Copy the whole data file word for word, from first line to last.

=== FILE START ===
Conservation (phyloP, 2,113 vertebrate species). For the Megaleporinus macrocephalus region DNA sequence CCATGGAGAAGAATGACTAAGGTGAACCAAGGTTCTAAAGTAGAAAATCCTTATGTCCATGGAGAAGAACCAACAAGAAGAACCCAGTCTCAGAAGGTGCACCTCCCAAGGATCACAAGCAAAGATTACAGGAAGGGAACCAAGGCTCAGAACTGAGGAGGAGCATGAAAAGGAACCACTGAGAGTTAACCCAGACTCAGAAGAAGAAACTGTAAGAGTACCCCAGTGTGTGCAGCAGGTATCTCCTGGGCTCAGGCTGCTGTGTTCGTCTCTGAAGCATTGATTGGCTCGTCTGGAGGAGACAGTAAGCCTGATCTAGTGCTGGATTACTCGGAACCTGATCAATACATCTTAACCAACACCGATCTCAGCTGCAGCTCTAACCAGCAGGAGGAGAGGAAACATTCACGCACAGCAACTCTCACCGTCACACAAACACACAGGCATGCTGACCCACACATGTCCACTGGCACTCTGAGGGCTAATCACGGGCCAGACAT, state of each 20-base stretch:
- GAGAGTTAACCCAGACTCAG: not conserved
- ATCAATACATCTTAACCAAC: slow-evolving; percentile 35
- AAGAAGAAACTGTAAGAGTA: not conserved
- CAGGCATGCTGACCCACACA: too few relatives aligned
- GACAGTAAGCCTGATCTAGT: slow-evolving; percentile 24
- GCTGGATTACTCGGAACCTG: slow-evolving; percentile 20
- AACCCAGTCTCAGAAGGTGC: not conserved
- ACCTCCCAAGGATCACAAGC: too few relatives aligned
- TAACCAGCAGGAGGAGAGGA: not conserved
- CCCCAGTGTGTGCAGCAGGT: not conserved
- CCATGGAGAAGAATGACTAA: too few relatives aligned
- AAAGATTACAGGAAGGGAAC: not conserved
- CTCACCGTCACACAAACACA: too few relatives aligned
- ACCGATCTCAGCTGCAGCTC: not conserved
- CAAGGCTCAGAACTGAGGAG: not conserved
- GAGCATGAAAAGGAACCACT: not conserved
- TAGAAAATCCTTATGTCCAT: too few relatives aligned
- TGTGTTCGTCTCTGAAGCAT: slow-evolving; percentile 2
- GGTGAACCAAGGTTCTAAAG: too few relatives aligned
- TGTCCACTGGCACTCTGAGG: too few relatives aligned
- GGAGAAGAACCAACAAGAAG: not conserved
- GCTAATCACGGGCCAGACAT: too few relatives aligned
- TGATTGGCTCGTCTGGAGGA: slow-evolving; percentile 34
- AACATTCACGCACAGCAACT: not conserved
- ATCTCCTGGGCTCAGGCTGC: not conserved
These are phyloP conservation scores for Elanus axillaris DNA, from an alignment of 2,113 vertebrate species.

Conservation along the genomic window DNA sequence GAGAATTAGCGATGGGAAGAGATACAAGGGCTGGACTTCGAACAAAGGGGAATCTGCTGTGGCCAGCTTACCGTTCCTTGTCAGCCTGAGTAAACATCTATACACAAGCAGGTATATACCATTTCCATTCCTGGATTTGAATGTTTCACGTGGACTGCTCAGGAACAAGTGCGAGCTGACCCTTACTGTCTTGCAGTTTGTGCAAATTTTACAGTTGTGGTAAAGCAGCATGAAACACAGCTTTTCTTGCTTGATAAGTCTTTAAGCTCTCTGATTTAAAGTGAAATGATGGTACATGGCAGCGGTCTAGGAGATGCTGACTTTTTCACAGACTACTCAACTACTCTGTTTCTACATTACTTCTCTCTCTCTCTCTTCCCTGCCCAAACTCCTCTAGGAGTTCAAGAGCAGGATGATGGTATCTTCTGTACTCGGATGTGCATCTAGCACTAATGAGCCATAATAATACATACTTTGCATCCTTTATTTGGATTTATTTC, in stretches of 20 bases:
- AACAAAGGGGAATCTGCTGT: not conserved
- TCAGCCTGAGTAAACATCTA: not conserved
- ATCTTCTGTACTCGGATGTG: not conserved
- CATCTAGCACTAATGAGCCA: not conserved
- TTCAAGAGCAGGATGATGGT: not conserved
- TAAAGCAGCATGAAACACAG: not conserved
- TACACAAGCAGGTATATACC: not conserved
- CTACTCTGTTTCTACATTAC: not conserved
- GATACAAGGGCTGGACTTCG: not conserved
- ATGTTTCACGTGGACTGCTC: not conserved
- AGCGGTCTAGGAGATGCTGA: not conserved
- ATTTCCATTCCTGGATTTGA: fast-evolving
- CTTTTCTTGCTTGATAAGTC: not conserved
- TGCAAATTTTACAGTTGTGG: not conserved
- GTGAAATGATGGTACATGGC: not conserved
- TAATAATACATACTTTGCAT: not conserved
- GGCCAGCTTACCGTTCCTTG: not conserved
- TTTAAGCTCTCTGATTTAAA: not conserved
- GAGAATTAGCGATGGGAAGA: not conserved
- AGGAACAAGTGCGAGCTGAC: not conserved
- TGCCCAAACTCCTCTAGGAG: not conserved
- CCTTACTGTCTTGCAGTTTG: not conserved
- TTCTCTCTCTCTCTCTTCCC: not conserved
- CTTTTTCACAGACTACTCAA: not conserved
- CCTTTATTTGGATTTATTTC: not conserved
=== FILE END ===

Conservation (phyloP, 2,113 vertebrate species). For the Megaleporinus macrocephalus region DNA sequence CCATGGAGAAGAATGACTAAGGTGAACCAAGGTTCTAAAGTAGAAAATCCTTATGTCCATGGAGAAGAACCAACAAGAAGAACCCAGTCTCAGAAGGTGCACCTCCCAAGGATCACAAGCAAAGATTACAGGAAGGGAACCAAGGCTCAGAACTGAGGAGGAGCATGAAAAGGAACCACTGAGAGTTAACCCAGACTCAGAAGAAGAAACTGTAAGAGTACCCCAGTGTGTGCAGCAGGTATCTCCTGGGCTCAGGCTGCTGTGTTCGTCTCTGAAGCATTGATTGGCTCGTCTGGAGGAGACAGTAAGCCTGATCTAGTGCTGGATTACTCGGAACCTGATCAATACATCTTAACCAACACCGATCTCAGCTGCAGCTCTAACCAGCAGGAGGAGAGGAAACATTCACGCACAGCAACTCTCACCGTCACACAAACACACAGGCATGCTGACCCACACATGTCCACTGGCACTCTGAGGGCTAATCACGGGCCAGACAT, state of each 20-base stretch:
- GAGAGTTAACCCAGACTCAG: not conserved
- ATCAATACATCTTAACCAAC: slow-evolving; percentile 35
- AAGAAGAAACTGTAAGAGTA: not conserved
- CAGGCATGCTGACCCACACA: too few relatives aligned
- GACAGTAAGCCTGATCTAGT: slow-evolving; percentile 24
- GCTGGATTACTCGGAACCTG: slow-evolving; percentile 20
- AACCCAGTCTCAGAAGGTGC: not conserved
- ACCTCCCAAGGATCACAAGC: too few relatives aligned
- TAACCAGCAGGAGGAGAGGA: not conserved
- CCCCAGTGTGTGCAGCAGGT: not conserved
- CCATGGAGAAGAATGACTAA: too few relatives aligned
- AAAGATTACAGGAAGGGAAC: not conserved
- CTCACCGTCACACAAACACA: too few relatives aligned
- ACCGATCTCAGCTGCAGCTC: not conserved
- CAAGGCTCAGAACTGAGGAG: not conserved
- GAGCATGAAAAGGAACCACT: not conserved
- TAGAAAATCCTTATGTCCAT: too few relatives aligned
- TGTGTTCGTCTCTGAAGCAT: slow-evolving; percentile 2
- GGTGAACCAAGGTTCTAAAG: too few relatives aligned
- TGTCCACTGGCACTCTGAGG: too few relatives aligned
- GGAGAAGAACCAACAAGAAG: not conserved
- GCTAATCACGGGCCAGACAT: too few relatives aligned
- TGATTGGCTCGTCTGGAGGA: slow-evolving; percentile 34
- AACATTCACGCACAGCAACT: not conserved
- ATCTCCTGGGCTCAGGCTGC: not conserved
These are phyloP conservation scores for Elanus axillaris DNA, from an alignment of 2,113 vertebrate species.

Conservation along the genomic window DNA sequence GAGAATTAGCGATGGGAAGAGATACAAGGGCTGGACTTCGAACAAAGGGGAATCTGCTGTGGCCAGCTTACCGTTCCTTGTCAGCCTGAGTAAACATCTATACACAAGCAGGTATATACCATTTCCATTCCTGGATTTGAATGTTTCACGTGGACTGCTCAGGAACAAGTGCGAGCTGACCCTTACTGTCTTGCAGTTTGTGCAAATTTTACAGTTGTGGTAAAGCAGCATGAAACACAGCTTTTCTTGCTTGATAAGTCTTTAAGCTCTCTGATTTAAAGTGAAATGATGGTACATGGCAGCGGTCTAGGAGATGCTGACTTTTTCACAGACTACTCAACTACTCTGTTTCTACATTACTTCTCTCTCTCTCTCTTCCCTGCCCAAACTCCTCTAGGAGTTCAAGAGCAGGATGATGGTATCTTCTGTACTCGGATGTGCATCTAGCACTAATGAGCCATAATAATACATACTTTGCATCCTTTATTTGGATTTATTTC, in stretches of 20 bases:
- AACAAAGGGGAATCTGCTGT: not conserved
- TCAGCCTGAGTAAACATCTA: not conserved
- ATCTTCTGTACTCGGATGTG: not conserved
- CATCTAGCACTAATGAGCCA: not conserved
- TTCAAGAGCAGGATGATGGT: not conserved
- TAAAGCAGCATGAAACACAG: not conserved
- TACACAAGCAGGTATATACC: not conserved
- CTACTCTGTTTCTACATTAC: not conserved
- GATACAAGGGCTGGACTTCG: not conserved
- ATGTTTCACGTGGACTGCTC: not conserved
- AGCGGTCTAGGAGATGCTGA: not conserved
- ATTTCCATTCCTGGATTTGA: fast-evolving
- CTTTTCTTGCTTGATAAGTC: not conserved
- TGCAAATTTTACAGTTGTGG: not conserved
- GTGAAATGATGGTACATGGC: not conserved
- TAATAATACATACTTTGCAT: not conserved
- GGCCAGCTTACCGTTCCTTG: not conserved
- TTTAAGCTCTCTGATTTAAA: not conserved
- GAGAATTAGCGATGGGAAGA: not conserved
- AGGAACAAGTGCGAGCTGAC: not conserved
- TGCCCAAACTCCTCTAGGAG: not conserved
- CCTTACTGTCTTGCAGTTTG: not conserved
- TTCTCTCTCTCTCTCTTCCC: not conserved
- CTTTTTCACAGACTACTCAA: not conserved
- CCTTTATTTGGATTTATTTC: not conserved